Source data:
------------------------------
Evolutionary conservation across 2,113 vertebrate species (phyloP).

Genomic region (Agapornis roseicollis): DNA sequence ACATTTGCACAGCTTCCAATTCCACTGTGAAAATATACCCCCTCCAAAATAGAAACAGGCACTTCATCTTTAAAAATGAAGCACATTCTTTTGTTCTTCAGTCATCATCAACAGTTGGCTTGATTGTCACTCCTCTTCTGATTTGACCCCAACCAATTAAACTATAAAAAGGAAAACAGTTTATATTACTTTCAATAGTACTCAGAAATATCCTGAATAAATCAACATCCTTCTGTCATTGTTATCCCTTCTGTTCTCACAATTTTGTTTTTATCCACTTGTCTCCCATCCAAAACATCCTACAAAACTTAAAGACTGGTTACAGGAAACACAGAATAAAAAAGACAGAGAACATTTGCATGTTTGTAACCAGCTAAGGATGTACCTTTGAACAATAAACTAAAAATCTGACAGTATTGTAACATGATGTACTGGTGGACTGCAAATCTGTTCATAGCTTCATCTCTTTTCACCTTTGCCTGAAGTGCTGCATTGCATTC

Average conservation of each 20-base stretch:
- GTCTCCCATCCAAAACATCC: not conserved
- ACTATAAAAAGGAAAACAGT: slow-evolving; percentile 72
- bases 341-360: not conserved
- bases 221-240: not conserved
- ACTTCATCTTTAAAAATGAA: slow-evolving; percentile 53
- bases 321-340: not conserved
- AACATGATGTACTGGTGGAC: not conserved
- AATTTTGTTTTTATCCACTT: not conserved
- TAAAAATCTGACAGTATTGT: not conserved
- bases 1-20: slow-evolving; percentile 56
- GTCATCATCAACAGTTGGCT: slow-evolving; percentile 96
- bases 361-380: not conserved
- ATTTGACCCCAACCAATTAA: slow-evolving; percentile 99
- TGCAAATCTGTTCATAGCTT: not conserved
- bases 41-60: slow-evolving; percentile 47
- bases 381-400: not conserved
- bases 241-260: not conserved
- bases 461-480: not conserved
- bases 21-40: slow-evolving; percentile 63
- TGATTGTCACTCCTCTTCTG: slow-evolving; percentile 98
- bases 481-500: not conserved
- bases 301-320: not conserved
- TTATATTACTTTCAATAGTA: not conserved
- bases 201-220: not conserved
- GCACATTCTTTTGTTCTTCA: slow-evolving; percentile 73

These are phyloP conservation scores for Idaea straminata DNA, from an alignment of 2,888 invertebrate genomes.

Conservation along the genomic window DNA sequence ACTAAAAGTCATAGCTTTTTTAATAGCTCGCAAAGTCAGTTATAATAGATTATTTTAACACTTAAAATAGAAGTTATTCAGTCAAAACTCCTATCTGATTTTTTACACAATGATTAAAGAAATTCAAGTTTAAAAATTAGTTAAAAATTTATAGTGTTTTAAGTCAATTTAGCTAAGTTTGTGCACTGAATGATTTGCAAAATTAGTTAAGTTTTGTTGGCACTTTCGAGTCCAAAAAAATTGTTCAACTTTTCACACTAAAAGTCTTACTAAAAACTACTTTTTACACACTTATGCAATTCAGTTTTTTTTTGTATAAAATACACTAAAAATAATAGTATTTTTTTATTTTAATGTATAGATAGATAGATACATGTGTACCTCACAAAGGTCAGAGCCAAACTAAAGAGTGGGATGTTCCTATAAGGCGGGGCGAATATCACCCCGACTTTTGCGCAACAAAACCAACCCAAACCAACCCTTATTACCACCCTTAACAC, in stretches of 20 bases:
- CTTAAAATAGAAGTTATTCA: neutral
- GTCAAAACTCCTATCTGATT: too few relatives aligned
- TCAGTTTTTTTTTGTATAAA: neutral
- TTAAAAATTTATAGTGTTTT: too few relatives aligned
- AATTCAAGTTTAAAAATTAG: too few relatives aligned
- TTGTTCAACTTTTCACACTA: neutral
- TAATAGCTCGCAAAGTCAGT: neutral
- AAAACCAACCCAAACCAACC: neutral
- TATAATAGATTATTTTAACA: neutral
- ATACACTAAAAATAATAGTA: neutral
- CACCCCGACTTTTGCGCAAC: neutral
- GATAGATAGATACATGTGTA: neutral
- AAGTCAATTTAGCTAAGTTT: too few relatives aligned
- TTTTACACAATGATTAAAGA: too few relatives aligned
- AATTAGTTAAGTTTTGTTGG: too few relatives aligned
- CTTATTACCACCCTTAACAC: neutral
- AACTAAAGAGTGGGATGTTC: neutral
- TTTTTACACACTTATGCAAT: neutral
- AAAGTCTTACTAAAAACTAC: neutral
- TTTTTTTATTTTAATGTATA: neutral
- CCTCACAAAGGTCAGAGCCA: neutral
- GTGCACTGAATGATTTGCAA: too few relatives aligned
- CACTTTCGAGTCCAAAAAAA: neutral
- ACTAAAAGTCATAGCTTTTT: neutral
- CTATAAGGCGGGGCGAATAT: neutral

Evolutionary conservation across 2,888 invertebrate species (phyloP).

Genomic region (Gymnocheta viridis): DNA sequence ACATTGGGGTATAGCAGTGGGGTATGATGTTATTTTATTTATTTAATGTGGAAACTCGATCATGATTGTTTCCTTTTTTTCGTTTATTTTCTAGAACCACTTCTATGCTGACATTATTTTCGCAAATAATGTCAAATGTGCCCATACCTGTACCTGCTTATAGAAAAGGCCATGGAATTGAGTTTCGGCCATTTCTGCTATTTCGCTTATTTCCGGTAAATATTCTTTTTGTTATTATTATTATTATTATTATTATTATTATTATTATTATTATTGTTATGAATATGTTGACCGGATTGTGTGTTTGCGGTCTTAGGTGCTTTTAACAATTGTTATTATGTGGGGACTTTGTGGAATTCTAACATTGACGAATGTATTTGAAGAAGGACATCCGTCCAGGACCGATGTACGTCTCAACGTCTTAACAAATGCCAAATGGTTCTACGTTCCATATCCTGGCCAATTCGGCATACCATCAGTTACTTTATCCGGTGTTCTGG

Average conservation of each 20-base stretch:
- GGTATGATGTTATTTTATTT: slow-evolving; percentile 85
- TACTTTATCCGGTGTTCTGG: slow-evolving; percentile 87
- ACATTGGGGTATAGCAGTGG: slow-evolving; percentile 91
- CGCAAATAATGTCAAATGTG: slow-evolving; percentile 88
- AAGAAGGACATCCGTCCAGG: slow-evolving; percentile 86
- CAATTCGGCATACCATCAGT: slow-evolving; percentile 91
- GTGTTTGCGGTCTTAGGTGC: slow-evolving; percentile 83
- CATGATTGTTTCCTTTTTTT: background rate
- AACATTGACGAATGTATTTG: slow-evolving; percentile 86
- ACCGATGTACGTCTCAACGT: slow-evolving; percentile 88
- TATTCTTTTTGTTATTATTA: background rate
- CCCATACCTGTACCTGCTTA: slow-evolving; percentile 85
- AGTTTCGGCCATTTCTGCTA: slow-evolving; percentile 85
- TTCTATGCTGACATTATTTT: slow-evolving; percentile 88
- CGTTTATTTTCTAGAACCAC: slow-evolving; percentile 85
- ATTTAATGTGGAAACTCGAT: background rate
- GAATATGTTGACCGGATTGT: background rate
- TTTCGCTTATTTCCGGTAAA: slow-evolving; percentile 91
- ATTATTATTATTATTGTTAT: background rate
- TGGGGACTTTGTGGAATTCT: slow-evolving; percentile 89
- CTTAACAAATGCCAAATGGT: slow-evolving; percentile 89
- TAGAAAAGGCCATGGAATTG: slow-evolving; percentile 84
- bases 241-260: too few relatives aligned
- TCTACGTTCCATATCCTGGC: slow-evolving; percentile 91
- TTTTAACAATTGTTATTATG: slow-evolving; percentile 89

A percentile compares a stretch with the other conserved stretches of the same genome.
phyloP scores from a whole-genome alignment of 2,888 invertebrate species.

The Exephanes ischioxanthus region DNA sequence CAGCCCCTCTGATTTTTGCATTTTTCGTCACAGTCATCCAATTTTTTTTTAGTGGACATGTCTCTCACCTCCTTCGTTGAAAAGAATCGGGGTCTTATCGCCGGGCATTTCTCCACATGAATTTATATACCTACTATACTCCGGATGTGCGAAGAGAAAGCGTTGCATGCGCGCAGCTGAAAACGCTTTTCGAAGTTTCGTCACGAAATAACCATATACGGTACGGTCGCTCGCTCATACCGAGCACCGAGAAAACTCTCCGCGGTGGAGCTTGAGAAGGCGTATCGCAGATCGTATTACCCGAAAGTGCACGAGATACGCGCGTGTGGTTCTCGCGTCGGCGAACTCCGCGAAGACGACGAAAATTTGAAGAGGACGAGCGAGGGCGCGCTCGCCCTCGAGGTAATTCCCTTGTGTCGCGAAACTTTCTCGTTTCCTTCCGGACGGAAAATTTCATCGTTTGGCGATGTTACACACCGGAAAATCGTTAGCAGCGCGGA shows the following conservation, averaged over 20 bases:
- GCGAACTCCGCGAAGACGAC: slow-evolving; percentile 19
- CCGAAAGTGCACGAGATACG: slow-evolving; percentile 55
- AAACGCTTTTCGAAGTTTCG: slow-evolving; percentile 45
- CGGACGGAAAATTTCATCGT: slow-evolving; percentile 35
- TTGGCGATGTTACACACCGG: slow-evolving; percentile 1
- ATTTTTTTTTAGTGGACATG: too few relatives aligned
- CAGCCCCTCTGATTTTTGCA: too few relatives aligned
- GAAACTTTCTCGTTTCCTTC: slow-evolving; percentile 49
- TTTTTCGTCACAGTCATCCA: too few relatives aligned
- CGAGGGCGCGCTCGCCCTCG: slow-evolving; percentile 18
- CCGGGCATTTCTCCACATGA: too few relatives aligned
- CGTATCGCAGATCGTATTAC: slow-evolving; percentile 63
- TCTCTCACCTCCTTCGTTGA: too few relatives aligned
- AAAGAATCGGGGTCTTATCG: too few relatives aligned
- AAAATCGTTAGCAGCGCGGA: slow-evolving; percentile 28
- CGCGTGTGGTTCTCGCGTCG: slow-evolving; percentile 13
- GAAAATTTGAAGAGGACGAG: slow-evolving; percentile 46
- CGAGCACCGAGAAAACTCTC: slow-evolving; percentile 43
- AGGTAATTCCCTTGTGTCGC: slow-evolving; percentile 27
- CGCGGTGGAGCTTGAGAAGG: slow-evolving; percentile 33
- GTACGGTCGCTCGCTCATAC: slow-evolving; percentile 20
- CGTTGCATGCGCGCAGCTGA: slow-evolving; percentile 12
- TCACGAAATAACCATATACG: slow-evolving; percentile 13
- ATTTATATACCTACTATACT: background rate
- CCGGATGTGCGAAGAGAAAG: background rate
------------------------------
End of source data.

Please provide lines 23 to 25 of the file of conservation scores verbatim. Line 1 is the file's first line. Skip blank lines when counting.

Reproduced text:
- TGATTGTCACTCCTCTTCTG: slow-evolving; percentile 98
- bases 481-500: not conserved
- bases 301-320: not conserved